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Masonic Service Association of North America

Emessay Notes March 2009

Vermont Veterans Memorial Cemetery

         During the District Meetings this last year (2008) Masons attending the meetings enthusiastically made personal donations to the Grand Master’s project to raise enough money to donate a Welcome Building at the Vermont Veterans Memorial Cemetery in Randolph Center. Recently the new building was delivered culminating a year long project in which hundreds of Vermont Masons participated.

The Welcome Building, which stands at the very entrance to the cemetery will house maps of the cemetery, informational literature on the services of the facility and will serve as a welcoming point for those conducting and coming to funerals. A stone plaque commemorating our fraternity’s support for Veterans will be placed on the building at a dedication ceremony planned for this spring.

         Bro. Calvin Keyler, GM said:

         “Your Grand Master sincerely thanks every Mason and the number of lodges which donated to this very worthwhile project.
         It will demonstrate to all who enter the beautiful grounds the support of Vermont Freemasons for Veterans.
         It certainly will add another reason for all of us to be Proud to be Masons in Vermont.”

See a picture on the Grand Lodge of Vermont web site.

The Source of Personal Power

         Fortitude and faith are the words. That is what keeps a man going when he seems defeated. Believe that if you put your trust in God and keep at things with unremitting energy and intelligence you, too, can build a solid foundation beneath you upon which you may mount up to victory. Therefore, train your mind never to accept the thought of defeat about anything. That verse from the Bible makes an unbeatable inspiration in any situation: If God be for us, who can be against us? Hold it habitually in mind and it will train you to believe in yourself by constantly reminding you that you have extra power available.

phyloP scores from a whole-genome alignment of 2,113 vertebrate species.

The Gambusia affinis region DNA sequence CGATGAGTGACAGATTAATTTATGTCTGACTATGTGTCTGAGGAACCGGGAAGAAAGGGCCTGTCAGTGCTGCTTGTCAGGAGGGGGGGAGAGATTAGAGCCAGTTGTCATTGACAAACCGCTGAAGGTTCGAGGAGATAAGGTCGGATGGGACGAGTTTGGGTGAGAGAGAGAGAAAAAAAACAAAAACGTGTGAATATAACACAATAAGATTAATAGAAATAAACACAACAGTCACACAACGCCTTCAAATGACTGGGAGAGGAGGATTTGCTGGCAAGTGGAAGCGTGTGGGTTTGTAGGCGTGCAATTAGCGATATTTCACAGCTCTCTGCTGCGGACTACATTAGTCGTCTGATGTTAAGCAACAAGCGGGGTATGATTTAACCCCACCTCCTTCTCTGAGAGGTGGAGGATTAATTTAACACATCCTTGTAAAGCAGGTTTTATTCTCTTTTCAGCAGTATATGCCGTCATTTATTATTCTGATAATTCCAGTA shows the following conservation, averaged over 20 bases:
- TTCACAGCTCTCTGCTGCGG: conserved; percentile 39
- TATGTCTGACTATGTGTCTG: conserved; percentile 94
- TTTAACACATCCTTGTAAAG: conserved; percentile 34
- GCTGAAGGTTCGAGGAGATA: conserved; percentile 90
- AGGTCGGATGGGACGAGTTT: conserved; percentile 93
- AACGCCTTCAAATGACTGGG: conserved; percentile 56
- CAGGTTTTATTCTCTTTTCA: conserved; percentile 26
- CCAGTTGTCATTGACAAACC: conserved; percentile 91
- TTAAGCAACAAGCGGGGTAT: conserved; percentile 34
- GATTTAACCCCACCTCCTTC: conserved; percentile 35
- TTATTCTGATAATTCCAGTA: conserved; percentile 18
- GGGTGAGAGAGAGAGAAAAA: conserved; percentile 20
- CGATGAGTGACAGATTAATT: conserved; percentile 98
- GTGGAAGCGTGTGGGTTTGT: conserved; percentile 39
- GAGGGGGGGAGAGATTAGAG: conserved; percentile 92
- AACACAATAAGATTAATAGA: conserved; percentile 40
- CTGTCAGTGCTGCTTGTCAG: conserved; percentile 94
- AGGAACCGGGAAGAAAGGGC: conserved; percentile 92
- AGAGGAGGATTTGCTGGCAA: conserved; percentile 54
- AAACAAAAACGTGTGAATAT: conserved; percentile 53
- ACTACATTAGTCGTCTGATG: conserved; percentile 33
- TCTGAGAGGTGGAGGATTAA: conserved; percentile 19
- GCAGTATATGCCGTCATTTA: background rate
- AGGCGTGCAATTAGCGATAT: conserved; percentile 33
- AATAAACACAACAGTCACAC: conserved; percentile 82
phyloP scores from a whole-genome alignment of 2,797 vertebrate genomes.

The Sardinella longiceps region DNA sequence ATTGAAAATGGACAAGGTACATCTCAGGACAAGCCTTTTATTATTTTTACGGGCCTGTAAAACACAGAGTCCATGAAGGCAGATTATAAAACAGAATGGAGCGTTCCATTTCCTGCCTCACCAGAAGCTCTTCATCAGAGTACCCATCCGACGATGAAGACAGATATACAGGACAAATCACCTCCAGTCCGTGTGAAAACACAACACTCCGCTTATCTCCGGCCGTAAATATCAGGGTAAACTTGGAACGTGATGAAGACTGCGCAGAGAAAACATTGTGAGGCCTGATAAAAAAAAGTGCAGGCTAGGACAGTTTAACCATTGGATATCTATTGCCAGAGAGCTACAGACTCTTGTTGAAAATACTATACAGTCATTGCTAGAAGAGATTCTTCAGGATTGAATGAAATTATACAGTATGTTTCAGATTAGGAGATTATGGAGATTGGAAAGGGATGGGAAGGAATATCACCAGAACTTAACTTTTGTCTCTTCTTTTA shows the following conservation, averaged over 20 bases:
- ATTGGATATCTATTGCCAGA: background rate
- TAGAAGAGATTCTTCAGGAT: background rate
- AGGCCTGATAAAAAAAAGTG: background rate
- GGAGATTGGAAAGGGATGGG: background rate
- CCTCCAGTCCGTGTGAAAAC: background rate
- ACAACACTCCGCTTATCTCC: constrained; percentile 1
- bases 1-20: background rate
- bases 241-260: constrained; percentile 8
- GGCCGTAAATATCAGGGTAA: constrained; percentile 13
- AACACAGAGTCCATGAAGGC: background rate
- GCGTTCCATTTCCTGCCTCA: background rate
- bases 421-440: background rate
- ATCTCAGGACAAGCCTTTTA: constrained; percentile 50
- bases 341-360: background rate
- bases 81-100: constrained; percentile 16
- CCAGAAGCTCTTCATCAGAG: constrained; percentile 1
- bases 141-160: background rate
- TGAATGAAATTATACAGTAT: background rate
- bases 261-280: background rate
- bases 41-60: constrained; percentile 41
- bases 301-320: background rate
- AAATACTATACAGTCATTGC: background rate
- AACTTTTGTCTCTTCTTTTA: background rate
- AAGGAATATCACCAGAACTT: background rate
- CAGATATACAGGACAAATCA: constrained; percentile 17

Norman Vincent Peale

(Source: A Treasury of Masonic Thought, edited by Carl Glick)

Some Thoughts on Our Fraternity

Value of Self Improvement

         All institutions change over time. Knowing this our founders felt that the original aim of Masonry was so important that they established, over time, what came to be called Landmarks, which were never to be infringed upon in the hope that the fraternity would always be recognizable. Though charity was probably always an important part of the fraternity with regards to fellows, widows and orphans the true charity was for us to develop a charitable attitude towards all mankind by learning and eventually living a virtuous life as instructed by all of our works. For some this is old fashioned Masonry, the Masonry which no one is interested in.

As we pursue the new Masonry our lodge rolls will become inflated with those who place alms to the poor and less fortunate above the challenge of self improvement. When this occurs we will become common place, just a bunch of nice guys that have a nice charity within the community, and without hard work that could be the only one of our principles which our members exemplify.

(Source: Rocky Mountain Conference 2008 – Paper by Bro. Will Alexander, JGW (MT)

Change in Freemasonry

Our fraternity, where we once thoroughly enjoyed each other’s company, met around festive boards, engaged in huge public events, opened never before seen homes for the aged and orphanages, built magnificent Masonic buildings with stages the quality of professional theatre—then turned ourselves into a fraternity looking inward, far less conspicuous in the community, and far more apt to isolate ourselves in our lodges because we became afraid of criticism. This resulted in making us a fraternity almost totally unwilling to listen to new ideas, thoughts, or approaches to Masonic issues.

         Now we are hearing many of our members saying it’s time to “Put fun back into the fraternity.” But let’s be very careful how we define fun. Fun and frivolous are oftentimes intertwined as having the same meaning, when in fact they have very different meanings. In the Masonic sense fun means enjoyable. Do we enjoy our fraternity? Do we like being an officer in lodge? Do we like working on committees? Do we like doing ritual? Do we like working on community projects? These are enjoyable activities. They are part of our commitment to the fraternity. So when we ask ourselves: Do I find my work in Freemasonry satisfying, rewarding, fulfilling—we are really asking if the work we do is enjoyable.

         As we define Masonic change in the 21st century it’s obvious that there are only two major aspects in Masonry that truly need to be changed. Simply put, we need to change our attitude and strengthen our commitment to the fraternity. In fact the real change the fraternity needs is a return to the dedication and commitment that made us such an integral part of the community in the past.

(Source: Richard E. Fletcher, PGM (VT) Exec. Sect. MSA)

 

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